Predictors of hemorrhagic stroke in older persons taking nonsteroidal anti-inflammatory drugs: Results from the Food and Drug Administration Adverse Event Reporting System.
BACKGROUND: Hemorrhagic strokes have not declined in the United States despite a decline worldwide.
PURPOSE: To identify hemorrhagic stroke risk associated with nonsteroidal anti-inflammatory drugs (NSAIDs), other medications associated with increased risk for hemorrhagic stroke, and diabetes, cardiovascular disease, gender, and age.
METHODS: A post hoc design was used to examine predictors of hemorrhagic stroke for adults of age 65 years and older from the Food and Drug Administration Adverse Events Reporting System database. The initial sample consisted of all cases reported during the third quarter of 2016 and the second quarter of 2018 with an NSAID as the primary suspect for the adverse drug event (ADE). An additional 397 cases with warfarin as the primary suspect were included in the final sample (N = 3,784) to test for bias from including only NSAID as the primary ADE suspect cases. Extracted data included the primary ADE (hemorrhagic stroke or other ADE), age, gender, primary suspect drug (NSAID or warfarin), and presence of a second NSAID, rivaroxaban, warfarin, clopidogrel, antidepressants (selective serotonin reuptake inhibitors, serotonin-norepinephrine reuptake inhibitors, and tricyclic antidepressants), inhaled corticosteroids, diabetes, or cardiovascular medications. Logistic regression was used to predict hemorrhagic stroke.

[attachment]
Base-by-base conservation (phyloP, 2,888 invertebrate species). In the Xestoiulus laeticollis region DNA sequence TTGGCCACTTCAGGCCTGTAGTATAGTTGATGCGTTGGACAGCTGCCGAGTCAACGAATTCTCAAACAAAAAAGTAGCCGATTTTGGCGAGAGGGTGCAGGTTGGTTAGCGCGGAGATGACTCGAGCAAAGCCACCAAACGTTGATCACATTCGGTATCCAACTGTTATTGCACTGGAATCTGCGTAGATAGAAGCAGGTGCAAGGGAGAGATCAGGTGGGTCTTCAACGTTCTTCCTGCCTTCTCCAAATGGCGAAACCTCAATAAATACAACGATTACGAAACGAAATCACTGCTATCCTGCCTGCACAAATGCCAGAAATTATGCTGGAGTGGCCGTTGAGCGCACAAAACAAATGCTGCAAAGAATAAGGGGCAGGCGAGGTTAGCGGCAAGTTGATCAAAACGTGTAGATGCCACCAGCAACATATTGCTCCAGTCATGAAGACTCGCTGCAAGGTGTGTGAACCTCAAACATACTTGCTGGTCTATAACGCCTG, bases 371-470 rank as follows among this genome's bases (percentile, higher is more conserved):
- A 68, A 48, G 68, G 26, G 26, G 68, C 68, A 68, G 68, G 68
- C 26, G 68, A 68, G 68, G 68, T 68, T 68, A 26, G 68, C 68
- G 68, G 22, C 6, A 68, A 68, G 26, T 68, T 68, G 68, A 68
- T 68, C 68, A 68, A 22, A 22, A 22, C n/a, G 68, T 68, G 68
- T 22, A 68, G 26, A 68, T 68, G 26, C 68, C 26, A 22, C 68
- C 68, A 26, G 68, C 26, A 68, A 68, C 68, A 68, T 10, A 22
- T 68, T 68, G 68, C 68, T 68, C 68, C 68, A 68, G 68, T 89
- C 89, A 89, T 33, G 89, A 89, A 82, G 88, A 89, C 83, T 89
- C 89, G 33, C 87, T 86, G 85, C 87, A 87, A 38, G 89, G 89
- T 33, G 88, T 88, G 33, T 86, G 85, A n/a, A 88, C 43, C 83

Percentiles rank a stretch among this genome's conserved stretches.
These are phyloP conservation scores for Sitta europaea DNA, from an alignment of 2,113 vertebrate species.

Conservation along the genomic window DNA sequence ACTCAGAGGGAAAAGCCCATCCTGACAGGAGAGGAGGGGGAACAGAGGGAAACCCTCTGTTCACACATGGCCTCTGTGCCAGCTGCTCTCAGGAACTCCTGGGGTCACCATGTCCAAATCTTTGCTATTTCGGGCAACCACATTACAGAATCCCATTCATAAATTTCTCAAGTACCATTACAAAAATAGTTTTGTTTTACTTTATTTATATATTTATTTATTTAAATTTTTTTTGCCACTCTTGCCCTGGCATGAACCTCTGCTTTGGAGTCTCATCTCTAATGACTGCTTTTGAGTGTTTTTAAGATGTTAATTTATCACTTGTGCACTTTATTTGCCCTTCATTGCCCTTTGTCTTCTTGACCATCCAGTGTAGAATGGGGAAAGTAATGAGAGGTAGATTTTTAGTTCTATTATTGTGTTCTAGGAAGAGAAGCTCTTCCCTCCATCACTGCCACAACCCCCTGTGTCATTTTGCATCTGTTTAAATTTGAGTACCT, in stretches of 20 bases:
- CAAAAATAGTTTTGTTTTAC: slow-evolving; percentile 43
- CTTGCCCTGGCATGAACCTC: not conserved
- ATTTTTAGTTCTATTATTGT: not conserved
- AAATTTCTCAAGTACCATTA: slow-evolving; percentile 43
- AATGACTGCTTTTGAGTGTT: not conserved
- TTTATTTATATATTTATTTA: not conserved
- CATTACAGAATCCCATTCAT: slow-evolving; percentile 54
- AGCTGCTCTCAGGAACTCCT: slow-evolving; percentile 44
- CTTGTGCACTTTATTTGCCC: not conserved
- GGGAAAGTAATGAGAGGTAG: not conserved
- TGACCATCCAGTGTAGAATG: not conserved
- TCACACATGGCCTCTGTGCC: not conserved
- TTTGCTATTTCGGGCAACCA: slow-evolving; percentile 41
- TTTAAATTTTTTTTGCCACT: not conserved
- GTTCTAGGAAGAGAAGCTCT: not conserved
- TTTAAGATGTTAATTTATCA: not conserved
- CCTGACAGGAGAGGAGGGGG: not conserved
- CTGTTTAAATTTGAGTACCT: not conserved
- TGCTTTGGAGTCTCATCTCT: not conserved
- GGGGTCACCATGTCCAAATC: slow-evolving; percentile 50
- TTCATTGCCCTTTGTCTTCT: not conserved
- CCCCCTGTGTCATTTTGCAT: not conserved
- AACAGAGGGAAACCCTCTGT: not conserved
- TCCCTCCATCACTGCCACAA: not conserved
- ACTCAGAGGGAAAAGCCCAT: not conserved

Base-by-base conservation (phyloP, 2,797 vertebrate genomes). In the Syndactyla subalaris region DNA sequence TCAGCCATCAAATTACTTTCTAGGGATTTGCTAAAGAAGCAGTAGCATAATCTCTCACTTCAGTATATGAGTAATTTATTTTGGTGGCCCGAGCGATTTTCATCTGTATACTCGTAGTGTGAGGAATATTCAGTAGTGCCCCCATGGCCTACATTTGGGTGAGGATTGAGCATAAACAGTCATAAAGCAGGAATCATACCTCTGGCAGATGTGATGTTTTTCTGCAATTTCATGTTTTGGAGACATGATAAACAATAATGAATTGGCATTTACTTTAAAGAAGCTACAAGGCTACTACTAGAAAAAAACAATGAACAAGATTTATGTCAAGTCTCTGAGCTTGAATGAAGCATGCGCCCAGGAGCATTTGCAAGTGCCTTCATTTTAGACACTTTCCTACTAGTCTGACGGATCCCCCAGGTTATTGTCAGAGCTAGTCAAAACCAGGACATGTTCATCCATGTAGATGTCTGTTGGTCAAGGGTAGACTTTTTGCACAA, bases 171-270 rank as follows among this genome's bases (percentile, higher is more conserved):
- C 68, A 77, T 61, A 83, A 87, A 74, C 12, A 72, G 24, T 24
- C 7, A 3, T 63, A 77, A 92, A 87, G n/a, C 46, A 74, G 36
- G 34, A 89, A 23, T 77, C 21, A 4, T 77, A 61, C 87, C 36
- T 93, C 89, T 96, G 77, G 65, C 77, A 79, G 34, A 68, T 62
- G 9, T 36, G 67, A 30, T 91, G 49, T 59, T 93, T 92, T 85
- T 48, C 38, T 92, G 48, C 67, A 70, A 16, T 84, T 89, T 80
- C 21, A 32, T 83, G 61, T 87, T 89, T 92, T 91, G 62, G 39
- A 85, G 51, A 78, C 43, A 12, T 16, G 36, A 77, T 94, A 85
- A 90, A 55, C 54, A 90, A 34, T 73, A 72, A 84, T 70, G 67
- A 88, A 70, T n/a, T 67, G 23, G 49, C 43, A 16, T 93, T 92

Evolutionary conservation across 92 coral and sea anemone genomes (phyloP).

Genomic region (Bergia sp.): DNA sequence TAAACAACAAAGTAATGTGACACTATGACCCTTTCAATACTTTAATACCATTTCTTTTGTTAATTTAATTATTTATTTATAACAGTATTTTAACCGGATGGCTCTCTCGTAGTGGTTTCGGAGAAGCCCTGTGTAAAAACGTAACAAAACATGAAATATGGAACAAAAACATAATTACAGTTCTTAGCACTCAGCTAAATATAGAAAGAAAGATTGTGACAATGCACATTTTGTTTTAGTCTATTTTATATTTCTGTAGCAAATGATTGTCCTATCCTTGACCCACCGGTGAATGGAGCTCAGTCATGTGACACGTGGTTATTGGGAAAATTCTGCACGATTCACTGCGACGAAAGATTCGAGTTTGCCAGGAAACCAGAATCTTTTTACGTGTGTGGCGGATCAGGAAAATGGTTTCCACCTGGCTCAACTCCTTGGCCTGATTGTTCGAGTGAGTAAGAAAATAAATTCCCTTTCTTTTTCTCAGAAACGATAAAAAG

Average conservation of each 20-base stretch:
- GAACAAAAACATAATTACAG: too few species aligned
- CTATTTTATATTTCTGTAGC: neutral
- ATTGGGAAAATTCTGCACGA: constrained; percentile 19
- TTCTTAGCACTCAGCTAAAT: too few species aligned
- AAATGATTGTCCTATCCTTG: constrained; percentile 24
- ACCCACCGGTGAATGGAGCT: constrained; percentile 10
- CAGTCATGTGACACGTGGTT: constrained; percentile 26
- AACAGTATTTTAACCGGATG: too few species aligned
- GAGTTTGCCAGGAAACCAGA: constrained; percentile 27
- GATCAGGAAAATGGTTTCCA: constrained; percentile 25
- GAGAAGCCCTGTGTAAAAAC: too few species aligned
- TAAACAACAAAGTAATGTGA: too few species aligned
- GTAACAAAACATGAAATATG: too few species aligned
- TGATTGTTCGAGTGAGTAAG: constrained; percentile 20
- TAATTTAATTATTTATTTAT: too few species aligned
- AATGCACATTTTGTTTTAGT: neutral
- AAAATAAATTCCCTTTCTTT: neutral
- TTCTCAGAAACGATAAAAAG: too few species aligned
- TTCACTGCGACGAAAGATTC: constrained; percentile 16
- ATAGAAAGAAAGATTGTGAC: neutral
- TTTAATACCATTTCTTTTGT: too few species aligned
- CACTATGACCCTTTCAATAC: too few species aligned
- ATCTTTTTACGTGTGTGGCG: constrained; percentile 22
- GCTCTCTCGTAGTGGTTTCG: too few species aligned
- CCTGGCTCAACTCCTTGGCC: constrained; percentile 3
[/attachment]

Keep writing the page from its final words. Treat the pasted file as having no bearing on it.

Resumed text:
RESULTS: Aspirin and warfarin increased the risk for hemorrhagic stroke by 3.458 and 3.059, respectively. Presence of an additional NSAIDs reduced the risk by 48%.
IMPLICATIONS FOR PRACTICE: Hemorrhagic stroke risk specific to older adults may provide helpful estimates for practitioners as they weigh the risk benefit of prescribing aspirin as an antiplatelet therapy for older adults.
|ジャーナル名||Journal of the American Association of Nurse Practitioners|
|投稿者||McDonald, Deborah Dillon; Srisopa, Pornpan|
|組織名||School of Nursing, University of Connecticut, Storrs, Connecticut.|